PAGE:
At some point I must have fallen asleep because I woke to the sound of my phone’s ring tone. I pried myself out of bed and padded across our small palapa, hoping to turn it off before it woke Serena. I fumbled around until I found the phone in the pocket of my cargo shorts. When I glanced at the readout I knew I had to pick up.
“I’m sorry to be calling so early,” Aunt Jen said, her voice all business. “But it’s about your mom.”
I was immediately suspicious. Mom loves drama, and if there’s one thing I’ve learned in my twenty-three years of life, it’s to hold out jumping onto her drama-mobile until I’ve heard all the facts.
Serena sat up in bed, her mango-scented breasts exposed. “Everything okay?”
“Don’t know,” I mouthed then turned my back to her. What can I say? I’m not good at multi-tasking.
“She’s come down with something serious and it seems to be getting worse,” Aunt Jen continued.
A gecko dropped from the wall onto the kitchen counter.
“You need to come.”
I pull my backpack from beneath the seat in front of me and rummage through it for the slip of paper where I wrote down what Mom’s got. It’s got some weird French name that I keep forgetting. Guillain-Barré Syndrome. I’ve never even heard of it. Which is just like Mom to get something no one’s ever heard of. In the airport I did a little research on the Web and learned that it causes temporary paralysis for up to two weeks—and that it can kill a person if the paralysis moves into the respiratory system. Which is the worry with Mom. She’s on day four and supposedly can’t move her arms and legs at all. Aunt Jen said it all started with Mom getting one of her sinus infections. Now she’s in the ICU.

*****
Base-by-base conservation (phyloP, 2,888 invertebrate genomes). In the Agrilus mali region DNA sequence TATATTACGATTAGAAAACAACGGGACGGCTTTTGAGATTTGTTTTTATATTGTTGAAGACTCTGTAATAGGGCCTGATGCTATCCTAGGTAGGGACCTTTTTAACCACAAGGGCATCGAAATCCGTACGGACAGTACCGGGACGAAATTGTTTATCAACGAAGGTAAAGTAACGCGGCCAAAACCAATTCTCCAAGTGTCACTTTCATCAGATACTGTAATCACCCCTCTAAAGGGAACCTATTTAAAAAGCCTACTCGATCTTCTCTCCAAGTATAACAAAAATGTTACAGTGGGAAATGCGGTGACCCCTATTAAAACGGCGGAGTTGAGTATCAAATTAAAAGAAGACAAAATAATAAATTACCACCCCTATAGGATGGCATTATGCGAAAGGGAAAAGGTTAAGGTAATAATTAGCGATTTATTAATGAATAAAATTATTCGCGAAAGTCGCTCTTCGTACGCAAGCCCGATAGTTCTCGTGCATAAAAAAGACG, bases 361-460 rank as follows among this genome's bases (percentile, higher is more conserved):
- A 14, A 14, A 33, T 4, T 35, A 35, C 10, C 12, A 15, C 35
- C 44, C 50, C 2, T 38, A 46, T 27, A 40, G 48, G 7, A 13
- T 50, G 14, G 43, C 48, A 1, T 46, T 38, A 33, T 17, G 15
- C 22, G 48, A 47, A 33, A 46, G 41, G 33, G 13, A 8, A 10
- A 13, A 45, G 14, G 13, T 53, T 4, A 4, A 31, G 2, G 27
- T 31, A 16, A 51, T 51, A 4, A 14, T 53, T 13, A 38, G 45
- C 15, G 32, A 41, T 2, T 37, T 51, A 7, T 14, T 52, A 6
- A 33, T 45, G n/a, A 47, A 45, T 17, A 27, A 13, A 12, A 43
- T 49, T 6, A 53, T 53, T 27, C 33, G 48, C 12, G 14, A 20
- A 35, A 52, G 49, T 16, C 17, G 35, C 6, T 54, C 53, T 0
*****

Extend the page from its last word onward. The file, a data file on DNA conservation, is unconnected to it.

I swear, if this turns out to be one of Mom’s fake-outs I’m going to kill her myself.
Aunt Jen made the six-hour drive from Santa Cruz to Shasta two days ago.
Of course she would. She’s still in love with Mom. That’s my opinion. For all I know, Dad’s still in love with her too. He’s dated other people. So has Aunt Jen. So has Mom, for that matter. But somehow none of their dates ever lives up.
No wonder my love life has such a disappointing history. It’s in my genes.
I rub my tired face. Did I remember to brush my teeth? Everything this morning happened so fast: getting the call, barely catching the bus to the airport in Puerto Vallarta, getting on the standby list, a seat, and now flying thousands of feet above the earth and breathing fake air.